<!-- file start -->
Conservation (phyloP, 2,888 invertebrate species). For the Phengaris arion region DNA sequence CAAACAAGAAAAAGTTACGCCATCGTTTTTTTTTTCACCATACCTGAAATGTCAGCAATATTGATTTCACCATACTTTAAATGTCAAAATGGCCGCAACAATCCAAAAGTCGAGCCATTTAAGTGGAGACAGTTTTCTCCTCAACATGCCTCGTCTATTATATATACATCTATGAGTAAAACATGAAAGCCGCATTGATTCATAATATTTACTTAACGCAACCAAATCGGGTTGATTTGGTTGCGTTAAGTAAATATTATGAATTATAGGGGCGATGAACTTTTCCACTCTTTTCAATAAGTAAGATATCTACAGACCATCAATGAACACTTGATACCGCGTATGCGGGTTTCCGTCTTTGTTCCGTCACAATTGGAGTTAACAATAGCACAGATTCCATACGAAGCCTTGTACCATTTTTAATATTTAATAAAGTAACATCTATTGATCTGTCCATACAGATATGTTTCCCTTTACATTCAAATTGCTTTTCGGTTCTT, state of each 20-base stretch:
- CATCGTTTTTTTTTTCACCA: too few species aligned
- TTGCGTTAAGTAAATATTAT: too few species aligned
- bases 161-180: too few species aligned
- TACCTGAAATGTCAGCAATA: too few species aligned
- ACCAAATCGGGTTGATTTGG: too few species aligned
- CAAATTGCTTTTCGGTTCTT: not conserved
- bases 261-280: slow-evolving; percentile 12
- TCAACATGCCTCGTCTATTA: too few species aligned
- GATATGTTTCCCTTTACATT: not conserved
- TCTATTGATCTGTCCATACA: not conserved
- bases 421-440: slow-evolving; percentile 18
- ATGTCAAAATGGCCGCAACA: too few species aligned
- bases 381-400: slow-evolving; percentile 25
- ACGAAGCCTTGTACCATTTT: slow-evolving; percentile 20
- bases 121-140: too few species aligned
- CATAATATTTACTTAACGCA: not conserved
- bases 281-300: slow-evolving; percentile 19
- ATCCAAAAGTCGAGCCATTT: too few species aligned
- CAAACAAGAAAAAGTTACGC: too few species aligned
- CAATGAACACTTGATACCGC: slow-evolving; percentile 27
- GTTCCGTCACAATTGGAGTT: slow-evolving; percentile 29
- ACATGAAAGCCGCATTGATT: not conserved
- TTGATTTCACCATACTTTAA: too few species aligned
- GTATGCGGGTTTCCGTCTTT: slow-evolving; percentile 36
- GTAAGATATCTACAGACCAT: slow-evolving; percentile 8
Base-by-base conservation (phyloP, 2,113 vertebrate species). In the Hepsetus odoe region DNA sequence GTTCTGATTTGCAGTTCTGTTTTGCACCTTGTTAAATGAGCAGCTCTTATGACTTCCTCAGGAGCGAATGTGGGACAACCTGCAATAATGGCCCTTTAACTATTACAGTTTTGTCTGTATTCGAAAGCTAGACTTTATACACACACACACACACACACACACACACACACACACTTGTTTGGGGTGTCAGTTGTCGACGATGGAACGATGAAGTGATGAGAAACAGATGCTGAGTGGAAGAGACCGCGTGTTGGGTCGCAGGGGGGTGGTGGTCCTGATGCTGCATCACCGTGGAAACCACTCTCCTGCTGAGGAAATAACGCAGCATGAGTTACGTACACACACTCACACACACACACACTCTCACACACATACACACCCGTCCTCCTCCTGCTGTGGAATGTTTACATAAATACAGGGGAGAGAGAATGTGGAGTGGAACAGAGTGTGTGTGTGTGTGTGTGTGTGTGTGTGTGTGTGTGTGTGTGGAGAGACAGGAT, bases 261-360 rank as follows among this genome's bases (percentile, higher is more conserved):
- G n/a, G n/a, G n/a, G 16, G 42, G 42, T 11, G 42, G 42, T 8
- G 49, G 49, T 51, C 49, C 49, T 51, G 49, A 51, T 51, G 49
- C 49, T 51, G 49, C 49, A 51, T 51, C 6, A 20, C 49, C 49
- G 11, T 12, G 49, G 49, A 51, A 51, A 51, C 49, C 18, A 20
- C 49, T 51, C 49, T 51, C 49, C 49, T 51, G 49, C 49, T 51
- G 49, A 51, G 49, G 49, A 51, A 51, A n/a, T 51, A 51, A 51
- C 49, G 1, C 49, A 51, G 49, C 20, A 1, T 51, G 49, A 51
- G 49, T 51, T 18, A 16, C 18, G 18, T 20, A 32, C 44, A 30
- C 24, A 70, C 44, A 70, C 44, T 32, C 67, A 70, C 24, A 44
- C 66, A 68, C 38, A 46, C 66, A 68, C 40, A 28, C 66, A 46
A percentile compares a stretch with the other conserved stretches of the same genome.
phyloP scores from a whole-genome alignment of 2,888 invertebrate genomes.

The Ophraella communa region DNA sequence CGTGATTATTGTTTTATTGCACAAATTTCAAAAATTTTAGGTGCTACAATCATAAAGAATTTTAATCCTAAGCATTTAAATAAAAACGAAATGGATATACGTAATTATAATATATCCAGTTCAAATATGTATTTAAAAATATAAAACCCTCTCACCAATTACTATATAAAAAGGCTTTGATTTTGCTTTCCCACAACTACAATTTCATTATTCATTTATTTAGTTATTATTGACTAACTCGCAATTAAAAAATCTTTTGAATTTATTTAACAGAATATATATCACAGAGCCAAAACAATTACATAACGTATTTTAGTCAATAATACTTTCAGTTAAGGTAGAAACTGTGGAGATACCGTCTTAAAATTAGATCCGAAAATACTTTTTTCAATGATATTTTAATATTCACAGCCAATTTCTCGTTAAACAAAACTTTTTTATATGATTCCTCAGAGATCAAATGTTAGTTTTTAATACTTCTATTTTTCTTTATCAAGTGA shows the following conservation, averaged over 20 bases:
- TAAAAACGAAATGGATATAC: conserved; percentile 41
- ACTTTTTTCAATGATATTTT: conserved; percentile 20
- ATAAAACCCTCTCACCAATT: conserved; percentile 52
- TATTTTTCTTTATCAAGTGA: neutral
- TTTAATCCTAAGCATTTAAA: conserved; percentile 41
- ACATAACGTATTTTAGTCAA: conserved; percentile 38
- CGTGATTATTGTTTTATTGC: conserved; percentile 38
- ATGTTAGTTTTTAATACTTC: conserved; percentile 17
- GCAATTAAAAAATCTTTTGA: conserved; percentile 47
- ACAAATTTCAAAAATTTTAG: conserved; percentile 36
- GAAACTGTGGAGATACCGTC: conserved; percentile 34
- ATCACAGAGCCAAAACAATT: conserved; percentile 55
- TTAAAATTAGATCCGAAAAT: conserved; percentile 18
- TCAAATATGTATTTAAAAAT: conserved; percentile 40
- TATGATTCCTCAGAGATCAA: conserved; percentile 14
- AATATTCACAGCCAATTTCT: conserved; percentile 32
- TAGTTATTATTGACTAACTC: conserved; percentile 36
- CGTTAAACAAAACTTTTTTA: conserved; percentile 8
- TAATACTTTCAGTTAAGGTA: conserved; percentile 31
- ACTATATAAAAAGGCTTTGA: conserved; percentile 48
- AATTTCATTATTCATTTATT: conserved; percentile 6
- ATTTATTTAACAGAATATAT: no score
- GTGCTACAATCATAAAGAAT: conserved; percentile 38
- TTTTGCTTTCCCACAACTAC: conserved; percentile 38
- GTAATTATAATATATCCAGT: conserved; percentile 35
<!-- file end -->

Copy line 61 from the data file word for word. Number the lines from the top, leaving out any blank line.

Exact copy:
- AATTTCATTATTCATTTATT: conserved; percentile 6